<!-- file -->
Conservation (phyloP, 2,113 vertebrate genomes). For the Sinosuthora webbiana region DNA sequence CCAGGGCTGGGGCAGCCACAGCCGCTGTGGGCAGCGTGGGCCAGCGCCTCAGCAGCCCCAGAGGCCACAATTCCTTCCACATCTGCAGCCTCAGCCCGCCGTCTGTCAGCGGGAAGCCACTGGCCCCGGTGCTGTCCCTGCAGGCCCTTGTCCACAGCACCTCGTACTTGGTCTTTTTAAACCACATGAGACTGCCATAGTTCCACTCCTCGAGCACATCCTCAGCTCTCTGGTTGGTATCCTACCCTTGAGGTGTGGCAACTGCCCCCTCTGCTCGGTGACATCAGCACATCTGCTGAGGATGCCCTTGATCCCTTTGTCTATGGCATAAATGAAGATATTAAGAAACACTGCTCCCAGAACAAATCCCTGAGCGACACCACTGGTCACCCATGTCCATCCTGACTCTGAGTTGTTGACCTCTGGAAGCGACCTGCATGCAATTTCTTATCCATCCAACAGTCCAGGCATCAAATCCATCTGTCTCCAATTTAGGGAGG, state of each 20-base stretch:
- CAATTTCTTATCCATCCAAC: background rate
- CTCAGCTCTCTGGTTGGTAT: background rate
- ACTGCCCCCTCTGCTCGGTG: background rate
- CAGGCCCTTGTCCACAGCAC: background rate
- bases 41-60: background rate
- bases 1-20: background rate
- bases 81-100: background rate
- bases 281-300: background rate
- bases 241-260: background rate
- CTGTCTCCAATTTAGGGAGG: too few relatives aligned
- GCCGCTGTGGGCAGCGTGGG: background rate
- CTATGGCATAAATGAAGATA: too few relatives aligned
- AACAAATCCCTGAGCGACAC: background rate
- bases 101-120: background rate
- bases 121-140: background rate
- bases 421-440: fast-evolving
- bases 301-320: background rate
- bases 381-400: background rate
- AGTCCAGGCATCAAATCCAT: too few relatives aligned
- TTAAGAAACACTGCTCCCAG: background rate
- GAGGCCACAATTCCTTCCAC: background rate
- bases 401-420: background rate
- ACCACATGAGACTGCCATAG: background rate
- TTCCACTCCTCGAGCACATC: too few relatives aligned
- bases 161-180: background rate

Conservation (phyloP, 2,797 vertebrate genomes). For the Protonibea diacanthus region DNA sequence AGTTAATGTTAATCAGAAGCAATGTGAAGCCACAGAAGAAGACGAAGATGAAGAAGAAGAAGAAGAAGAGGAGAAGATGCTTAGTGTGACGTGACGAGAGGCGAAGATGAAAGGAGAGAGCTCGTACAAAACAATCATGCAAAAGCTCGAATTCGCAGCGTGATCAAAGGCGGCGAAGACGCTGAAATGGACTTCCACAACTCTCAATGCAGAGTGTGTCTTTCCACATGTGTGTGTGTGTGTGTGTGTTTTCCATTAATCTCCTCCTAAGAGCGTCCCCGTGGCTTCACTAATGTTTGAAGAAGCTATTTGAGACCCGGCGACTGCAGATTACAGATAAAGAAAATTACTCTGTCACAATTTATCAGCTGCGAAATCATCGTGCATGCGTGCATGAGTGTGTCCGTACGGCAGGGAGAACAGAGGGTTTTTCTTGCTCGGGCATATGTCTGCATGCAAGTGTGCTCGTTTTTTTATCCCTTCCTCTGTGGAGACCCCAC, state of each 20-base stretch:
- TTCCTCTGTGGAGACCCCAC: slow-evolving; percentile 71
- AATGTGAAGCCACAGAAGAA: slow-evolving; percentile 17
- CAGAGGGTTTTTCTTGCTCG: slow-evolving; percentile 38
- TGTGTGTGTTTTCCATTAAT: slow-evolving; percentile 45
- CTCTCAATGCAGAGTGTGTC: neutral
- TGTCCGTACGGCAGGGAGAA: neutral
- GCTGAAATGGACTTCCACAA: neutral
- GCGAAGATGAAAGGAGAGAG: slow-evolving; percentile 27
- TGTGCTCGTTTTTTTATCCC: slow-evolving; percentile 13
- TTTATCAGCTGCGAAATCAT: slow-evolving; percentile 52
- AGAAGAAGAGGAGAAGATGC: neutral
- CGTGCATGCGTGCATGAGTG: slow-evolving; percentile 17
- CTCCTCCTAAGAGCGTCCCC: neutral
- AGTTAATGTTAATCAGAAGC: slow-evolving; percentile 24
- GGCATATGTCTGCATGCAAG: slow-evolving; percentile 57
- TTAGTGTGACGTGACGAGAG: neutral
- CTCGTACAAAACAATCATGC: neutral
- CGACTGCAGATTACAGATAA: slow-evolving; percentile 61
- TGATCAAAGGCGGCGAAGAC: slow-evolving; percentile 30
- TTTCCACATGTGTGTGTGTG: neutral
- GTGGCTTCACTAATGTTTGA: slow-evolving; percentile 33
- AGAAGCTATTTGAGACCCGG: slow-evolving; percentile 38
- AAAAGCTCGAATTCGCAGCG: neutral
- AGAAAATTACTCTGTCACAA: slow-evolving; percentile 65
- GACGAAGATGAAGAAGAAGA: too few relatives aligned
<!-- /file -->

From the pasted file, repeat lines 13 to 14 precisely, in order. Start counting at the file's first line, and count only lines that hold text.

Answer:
- CTATGGCATAAATGAAGATA: too few relatives aligned
- AACAAATCCCTGAGCGACAC: background rate